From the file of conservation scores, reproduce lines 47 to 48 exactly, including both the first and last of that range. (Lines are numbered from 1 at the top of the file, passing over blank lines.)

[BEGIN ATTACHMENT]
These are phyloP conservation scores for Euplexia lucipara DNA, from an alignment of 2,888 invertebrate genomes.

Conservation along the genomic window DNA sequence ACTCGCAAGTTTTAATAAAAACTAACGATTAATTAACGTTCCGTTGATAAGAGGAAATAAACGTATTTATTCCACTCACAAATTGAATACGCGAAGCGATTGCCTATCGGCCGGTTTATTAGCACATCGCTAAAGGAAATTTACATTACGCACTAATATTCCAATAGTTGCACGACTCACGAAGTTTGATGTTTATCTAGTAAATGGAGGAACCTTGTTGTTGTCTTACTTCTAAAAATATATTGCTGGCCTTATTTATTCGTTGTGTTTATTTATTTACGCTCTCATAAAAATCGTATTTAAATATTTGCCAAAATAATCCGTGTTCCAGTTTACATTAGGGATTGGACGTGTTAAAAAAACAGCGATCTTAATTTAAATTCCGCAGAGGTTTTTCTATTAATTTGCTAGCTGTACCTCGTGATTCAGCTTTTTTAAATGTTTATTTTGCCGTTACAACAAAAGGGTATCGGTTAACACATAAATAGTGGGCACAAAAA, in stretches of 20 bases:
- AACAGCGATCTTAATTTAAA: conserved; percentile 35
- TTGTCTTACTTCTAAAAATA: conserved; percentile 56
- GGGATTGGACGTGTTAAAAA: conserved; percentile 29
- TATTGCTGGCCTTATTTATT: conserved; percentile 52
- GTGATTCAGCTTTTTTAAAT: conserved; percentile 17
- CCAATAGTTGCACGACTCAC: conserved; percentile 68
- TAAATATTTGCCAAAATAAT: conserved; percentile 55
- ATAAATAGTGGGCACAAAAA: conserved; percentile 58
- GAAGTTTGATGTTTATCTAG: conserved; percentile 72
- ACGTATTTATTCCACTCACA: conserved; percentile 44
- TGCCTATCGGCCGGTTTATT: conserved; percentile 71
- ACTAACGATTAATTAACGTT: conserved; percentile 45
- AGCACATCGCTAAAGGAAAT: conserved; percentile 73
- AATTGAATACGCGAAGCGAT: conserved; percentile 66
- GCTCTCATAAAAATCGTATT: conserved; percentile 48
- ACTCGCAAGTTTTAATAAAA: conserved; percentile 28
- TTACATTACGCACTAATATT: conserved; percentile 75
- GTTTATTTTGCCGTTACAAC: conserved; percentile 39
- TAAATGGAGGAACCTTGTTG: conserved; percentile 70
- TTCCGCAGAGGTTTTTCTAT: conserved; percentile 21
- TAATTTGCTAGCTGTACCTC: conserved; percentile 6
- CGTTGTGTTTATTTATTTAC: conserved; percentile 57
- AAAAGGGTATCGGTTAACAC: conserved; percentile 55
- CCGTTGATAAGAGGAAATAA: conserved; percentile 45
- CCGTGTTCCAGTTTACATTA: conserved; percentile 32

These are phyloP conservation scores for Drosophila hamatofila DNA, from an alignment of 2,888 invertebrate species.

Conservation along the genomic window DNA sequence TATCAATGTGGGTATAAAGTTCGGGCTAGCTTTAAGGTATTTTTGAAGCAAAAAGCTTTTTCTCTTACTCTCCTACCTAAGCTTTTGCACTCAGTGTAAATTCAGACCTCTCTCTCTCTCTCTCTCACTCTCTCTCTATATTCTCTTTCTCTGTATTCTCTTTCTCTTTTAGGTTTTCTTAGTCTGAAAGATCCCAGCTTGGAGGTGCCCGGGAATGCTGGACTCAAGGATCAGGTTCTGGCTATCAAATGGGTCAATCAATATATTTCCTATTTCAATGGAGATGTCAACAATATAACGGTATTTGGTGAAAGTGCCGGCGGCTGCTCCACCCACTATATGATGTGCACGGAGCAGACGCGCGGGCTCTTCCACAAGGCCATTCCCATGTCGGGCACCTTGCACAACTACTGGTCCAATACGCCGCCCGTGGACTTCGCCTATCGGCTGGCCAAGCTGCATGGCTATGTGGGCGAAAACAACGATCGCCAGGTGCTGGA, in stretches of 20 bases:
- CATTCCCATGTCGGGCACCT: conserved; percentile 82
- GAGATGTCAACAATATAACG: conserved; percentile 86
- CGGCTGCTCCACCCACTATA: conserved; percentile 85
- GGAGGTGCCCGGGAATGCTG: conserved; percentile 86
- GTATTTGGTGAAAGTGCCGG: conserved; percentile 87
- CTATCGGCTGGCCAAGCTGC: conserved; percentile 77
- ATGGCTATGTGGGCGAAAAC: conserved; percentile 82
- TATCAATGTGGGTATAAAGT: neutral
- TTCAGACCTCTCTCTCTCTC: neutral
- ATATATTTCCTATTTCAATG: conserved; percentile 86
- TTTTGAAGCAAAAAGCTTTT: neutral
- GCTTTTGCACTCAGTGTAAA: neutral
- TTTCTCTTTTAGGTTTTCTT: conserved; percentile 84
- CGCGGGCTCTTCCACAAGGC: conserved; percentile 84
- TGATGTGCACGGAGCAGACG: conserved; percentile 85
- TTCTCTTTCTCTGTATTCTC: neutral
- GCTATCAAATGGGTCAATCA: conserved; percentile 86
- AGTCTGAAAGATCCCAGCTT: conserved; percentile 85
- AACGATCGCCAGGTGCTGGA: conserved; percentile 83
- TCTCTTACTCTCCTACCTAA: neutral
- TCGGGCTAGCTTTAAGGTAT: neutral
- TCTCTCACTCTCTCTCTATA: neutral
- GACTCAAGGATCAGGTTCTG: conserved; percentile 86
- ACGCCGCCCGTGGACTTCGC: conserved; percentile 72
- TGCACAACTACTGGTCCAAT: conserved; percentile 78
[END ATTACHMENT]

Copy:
- AGTCTGAAAGATCCCAGCTT: conserved; percentile 85
- AACGATCGCCAGGTGCTGGA: conserved; percentile 83